Audited financial statements (AFS) requirements

Act 257-2018 requires professional certifications to be included with the tax filings, which must be reviewed by a CPA licensed in Puerto Rico.

AFS requirements
Volume of Business
2011 PRIRC
Act 257-2018
Tax Year 2018
Commencing after
31 December 2018

Less than $1,000,000

No AFS required.

No AFS required.

Voluntary submission of AUP or CA not to be subject to ABT and AMT limitations. CPA with valid license in Puerto Rico.

Equal or greater than $1,000,000 but less than $3,000,000

No AFS required; optional to obtain 7% full waiver (corporations) or partial waiver (other).

No AFS required; optional to obtain 7% full waiver (entities) or partial waiver (other).

Voluntary submission of AUP or CA not to be subject to ABT and AMT limitations. CPA with valid license in Puerto Rico.

Equal or greater than $3,000,000

AFS required.

AFS required.

AFS required. Also, will not be subject to ABT and AMT limitations.

AFS requirements for members of a consolidated or combined group

AFS requirements — Consolidated or combined
Volume of Business
2011 PRIRC
Act 257-2018
Tax Year 2018
Commencing after
31 December 2018

Equal or greater than $3,000,000 (related entities and persons)

Members – less than $1,000,000, no AFS required.

Members – less than $1,000,000, no AFS required.

AUP or CA required.

 

Members – equal or greater than $1,000,000, stand-alone AFS required listing in the notes all related entities engaged in a trade or business (ETB) in Puerto Rico.

Members – equal or greater than $1,000,000, stand-alone AFS required listing in the notes all related entities ETB in Puerto Rico.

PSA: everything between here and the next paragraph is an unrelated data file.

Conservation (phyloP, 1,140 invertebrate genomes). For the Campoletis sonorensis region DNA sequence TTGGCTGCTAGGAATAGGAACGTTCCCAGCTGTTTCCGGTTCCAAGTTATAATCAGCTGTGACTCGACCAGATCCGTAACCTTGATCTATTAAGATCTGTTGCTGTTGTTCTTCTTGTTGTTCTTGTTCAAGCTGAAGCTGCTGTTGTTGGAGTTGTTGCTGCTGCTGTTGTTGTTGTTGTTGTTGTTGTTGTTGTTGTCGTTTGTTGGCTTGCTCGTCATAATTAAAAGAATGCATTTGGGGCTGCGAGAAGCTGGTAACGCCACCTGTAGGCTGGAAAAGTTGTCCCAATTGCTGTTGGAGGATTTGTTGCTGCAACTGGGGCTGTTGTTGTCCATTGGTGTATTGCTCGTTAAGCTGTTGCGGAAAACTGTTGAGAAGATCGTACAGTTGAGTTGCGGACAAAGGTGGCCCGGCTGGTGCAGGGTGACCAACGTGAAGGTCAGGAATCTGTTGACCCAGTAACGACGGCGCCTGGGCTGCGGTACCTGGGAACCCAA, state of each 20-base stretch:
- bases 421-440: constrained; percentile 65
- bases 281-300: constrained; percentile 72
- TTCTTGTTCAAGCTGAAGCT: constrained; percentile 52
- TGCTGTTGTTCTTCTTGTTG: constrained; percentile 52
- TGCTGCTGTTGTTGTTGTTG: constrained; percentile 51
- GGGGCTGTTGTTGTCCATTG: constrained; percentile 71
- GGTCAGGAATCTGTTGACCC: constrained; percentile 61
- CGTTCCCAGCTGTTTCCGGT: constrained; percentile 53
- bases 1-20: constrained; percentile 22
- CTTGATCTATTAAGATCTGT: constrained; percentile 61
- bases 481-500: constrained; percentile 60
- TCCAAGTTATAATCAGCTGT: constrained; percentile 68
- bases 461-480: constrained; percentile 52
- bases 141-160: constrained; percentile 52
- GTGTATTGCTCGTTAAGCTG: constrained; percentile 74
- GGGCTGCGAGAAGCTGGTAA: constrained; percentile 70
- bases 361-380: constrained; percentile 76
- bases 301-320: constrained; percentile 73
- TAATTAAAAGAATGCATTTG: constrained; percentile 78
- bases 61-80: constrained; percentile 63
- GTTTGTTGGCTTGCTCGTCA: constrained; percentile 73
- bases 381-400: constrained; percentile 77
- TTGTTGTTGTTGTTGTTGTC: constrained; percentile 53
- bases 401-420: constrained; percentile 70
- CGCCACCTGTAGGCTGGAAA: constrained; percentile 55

Members – equal or greater than $1,000,000, stand-alone AFS required listing in the notes all related entities ETB in Puerto Rico.

Supplemental information (SI) schedules

Act 257-2018 maintains the SI schedules requirement. Act 257-2018 grants the Secretary of Treasury authority to issue guidance setting the deadline for filing the supplementary information after the deadline to file the income tax return, including extensions of time.

New uncertain tax position (UTP) schedule

Act 257-2018 requires every entity required to submit audited financial statements to include a statement with the tax return. The statement must include details about the UTPs as provided under accounting for income taxes guidance (US ASC 740). The new reporting requirement, which is similar to existing rules at the federal level, is effective for tax year 2019 and onwards. Act 257-2018 provides the Secretary of Treasury will be issuing guidance with the contents of the UTP schedule.

Income tax withholding

Withholding on wages

The definition of salary was modified for tax years commencing after 31 December 2019, to include payments for: (i) services rendered in agricultural work; (ii) domestic services in the home, local collegiate club, or local chapter of a collegiate fraternity or sorority; (iii) services rendered by a minister of a church duly ordained, commissioned, or authorized, in the exercise of his ministry; and (iv) compensation or indemnities received by an employee due to dismissal, without it being necessary to determine just cause, up to a maximum amount equivalent to the compensation that the employee might receive under Law No. 80 of 30 May 1976, or under a discharge indemnity agreement between the employer and the employee.

Act 257-2018 provides the Secretary of Treasury may change the manner in which the employer withholds income tax on wages. The potential modification may include having the employer estimate the annual salary. Act 257-2018 provides a denial of the salaries paid deduction to the employer if proper remittance of withholding and reporting has not been effected. These changes are effective for tax year 2019.

Withholding on judicial and extrajudicial settlements

Act 257-2018 increases the withholding at source from 7% to 10% for payments made after 3  December 2018, with respect to compensation payments received in judicial proceedings or in extrajudicial claims. Act 257-2018 also considers the payment made to the legal representative who advises on these settlements as taxable income, and subject to withholding as services and reporting.

Withholding on services rendered